Q: I'm thinking about hiring an attorney to do some legal work for me, but I'm worried about the expense. Can I find out ahead of time how much it will cost?
A: Yes. You should ask your attorney about fees before asking him or her to represent you. In most instances, a written fee agreement spelling out information about payment of fees and expenses as well as billing procedures should be signed by both you and your attorney. This is especially important where the matter is complex or the representation is for an ongoing matter. Such an agreement should set forth the specific legal services to be provided by the attorney and the amount of legal fees to be paid by you, the client, for those services. The fee agreement should also set forth how expenses, such as court filing fees, photocopying, long distance telephone charges, investigators, etc., are to be paid. Before signing a fee agreement, you should read it carefully and ask questions about any provision you don't understand. If you think the agreement is unclear, you may ask the attorney to revise it to make it clear to you before you sign it. You also should ask for an estimate of the total charges that will be billed, and ask for monthly billing statements and written receipts for all amounts paid to the attorney.
Q: How do attorneys charge for their services?
A: Attorneys may charge for their services in one of several ways. Most legal work is billed at an hourly rate. If attorneys bill hourly, they should keep daily billing logs to record the time they spend working on behalf of their clients.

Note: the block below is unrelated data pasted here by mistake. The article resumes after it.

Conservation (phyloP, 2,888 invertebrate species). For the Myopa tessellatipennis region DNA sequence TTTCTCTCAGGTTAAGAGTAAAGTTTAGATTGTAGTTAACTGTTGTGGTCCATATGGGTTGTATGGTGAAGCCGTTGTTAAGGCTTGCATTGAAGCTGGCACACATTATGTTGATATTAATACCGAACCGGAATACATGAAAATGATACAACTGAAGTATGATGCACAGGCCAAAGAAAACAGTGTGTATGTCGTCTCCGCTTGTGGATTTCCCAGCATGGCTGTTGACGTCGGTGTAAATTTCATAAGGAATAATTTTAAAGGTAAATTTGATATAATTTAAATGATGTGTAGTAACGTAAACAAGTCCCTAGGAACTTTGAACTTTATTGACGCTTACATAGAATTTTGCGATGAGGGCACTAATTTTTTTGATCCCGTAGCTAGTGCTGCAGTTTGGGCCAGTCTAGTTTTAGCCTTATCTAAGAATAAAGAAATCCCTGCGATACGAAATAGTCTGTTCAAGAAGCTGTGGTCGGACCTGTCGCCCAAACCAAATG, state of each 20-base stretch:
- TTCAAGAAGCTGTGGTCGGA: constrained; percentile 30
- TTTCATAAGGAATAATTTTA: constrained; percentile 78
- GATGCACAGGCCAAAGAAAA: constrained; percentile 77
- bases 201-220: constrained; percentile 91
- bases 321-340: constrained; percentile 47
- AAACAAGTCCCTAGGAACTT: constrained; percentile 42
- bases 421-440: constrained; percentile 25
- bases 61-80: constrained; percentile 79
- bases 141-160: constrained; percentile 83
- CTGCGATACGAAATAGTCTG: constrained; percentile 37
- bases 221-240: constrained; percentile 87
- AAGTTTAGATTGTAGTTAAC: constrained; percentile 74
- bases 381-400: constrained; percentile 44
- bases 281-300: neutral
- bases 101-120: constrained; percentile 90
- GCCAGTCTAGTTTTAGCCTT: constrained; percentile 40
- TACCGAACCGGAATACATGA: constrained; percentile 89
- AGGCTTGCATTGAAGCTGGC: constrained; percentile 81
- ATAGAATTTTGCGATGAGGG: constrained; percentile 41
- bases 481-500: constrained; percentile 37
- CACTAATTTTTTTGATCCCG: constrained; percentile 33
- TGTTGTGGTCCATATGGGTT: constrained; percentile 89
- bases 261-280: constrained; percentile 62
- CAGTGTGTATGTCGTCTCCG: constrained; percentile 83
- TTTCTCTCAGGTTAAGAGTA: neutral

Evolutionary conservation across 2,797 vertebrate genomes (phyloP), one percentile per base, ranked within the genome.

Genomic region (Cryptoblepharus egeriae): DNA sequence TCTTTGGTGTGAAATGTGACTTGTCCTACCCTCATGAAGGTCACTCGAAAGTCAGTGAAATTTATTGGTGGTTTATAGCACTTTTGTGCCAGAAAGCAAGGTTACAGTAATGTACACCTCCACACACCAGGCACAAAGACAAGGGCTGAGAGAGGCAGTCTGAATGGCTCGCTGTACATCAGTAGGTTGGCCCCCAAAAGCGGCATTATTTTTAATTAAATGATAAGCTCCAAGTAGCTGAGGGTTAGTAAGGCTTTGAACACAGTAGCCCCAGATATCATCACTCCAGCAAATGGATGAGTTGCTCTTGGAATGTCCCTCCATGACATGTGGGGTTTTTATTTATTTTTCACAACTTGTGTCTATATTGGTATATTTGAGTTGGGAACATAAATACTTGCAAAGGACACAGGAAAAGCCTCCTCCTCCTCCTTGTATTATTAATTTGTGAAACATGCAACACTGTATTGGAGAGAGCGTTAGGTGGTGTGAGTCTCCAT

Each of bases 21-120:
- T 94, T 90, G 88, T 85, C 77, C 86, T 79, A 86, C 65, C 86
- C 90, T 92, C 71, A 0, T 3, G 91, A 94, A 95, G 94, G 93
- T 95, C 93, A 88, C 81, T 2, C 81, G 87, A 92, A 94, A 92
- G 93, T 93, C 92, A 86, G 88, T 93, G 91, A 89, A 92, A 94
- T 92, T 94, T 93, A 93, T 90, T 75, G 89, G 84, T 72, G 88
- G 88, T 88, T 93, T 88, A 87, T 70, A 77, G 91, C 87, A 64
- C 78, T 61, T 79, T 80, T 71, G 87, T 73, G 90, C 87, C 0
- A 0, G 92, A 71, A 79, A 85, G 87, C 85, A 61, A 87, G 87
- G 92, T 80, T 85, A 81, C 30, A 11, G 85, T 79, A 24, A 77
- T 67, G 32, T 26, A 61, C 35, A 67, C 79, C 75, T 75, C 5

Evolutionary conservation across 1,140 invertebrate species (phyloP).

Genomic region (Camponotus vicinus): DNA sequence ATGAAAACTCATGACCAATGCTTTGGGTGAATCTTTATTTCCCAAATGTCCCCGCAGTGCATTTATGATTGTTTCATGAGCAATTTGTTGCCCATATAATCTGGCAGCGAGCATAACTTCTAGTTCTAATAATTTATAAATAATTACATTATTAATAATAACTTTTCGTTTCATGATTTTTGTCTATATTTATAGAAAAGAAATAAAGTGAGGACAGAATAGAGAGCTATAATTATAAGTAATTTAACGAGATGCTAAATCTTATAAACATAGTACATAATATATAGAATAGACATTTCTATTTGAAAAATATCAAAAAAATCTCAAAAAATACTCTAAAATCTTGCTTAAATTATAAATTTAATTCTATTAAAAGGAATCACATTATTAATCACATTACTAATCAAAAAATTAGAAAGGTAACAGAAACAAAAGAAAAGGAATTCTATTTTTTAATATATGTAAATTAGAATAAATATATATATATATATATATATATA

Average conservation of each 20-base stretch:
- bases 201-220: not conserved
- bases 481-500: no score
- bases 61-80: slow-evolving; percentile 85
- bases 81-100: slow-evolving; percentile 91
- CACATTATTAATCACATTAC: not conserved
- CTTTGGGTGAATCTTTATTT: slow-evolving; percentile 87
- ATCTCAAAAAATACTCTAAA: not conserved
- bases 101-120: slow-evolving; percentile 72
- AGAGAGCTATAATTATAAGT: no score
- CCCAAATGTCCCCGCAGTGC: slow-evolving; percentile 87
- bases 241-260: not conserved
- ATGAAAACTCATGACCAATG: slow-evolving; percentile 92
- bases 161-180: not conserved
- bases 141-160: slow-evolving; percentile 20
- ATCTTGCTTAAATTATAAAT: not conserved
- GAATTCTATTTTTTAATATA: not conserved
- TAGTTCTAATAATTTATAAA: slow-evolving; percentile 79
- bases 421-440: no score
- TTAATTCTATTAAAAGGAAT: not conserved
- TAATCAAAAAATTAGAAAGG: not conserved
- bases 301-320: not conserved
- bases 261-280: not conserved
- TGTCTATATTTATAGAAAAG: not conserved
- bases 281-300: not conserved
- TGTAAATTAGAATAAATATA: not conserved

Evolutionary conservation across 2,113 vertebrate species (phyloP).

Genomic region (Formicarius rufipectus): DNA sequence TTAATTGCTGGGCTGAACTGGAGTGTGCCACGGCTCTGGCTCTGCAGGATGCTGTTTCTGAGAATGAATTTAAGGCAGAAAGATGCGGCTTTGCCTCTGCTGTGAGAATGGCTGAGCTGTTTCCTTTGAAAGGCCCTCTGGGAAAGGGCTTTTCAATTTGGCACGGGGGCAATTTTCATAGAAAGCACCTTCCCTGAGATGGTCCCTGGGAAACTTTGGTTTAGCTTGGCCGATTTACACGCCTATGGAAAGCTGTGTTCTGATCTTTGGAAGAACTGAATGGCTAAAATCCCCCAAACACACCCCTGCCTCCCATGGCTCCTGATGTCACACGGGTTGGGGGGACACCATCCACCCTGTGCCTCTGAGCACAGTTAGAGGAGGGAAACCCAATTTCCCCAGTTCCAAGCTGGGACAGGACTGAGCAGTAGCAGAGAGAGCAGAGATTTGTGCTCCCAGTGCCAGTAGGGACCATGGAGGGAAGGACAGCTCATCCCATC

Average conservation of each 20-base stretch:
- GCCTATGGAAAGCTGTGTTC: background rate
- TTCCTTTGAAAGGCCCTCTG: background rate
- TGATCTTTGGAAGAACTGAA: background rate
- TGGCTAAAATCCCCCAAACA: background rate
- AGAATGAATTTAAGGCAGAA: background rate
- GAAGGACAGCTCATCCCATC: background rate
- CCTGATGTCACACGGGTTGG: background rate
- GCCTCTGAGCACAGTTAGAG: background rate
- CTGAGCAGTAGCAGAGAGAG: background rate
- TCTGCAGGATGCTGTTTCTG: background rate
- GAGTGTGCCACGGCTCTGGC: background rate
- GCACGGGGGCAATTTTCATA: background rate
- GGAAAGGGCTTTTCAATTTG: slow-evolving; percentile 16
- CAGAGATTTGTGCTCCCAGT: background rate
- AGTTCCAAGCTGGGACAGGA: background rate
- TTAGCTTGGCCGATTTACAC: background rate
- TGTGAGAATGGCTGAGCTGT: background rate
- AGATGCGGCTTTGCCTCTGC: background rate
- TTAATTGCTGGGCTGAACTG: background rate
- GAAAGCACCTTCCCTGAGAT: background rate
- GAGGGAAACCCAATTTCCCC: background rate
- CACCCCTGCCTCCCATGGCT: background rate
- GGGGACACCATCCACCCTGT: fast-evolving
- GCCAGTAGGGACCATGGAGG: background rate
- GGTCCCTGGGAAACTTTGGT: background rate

Sometimes, attorneys may charge a "flat fee" for a particular service. This method of billing is generally chosen for short-term legal matters such as a real estate closing or a matter involving a specific service, such as preparation of a will or trust.
In certain types of cases, a lawyer may work on a "contingent" fee. In this type of arrangement, the lawyer gets paid for his or her time only if the client is successful in recovering money from a lawsuit. The payment, in this case, would be a percentage of the recovery. Your attorney must tell you ahead of time what that percentage will be.
Contingent fee arrangements are made most often in cases where the client brings suit to recover for damages, such as a personal injury caused by a negligent driver in a traffic accident. If the client is not successful in recovering any money, then the lawyer agrees not to take a fee for his or her services. The client may still be responsible for costs and expenses associated with prosecuting a case regardless of whether or not any money is recovered, but the attorneys' ethics rules do allow payment of costs and expenses to also be made payable "contingent" on the recovery of money from the suit. The question of expenses is a matter that should be clearly set forth in the fee agreement, and the fee agreement should clearly set forth whether the contingent fee is calculated before or after payment of expenses.
Q: I called an attorney, who said she was unable to tell me exactly what it would cost for her services. Why couldn't she?
A: Often lawyers are able to estimate how much time a particular legal matter will take to complete and, thus, are able to provide relatively accurate fee estimates. However, because each person's legal situation is unique, what appears on the surface to be a simple legal matter may prove more complex and time-consuming once the work has begun. Therefore, often it may be difficult for an attorney who charges an hourly rate to tell you exactly how much the work will cost.
Law You Can Use is a weekly consumer legal information column provided by the Ohio State Bar Association (OSBA).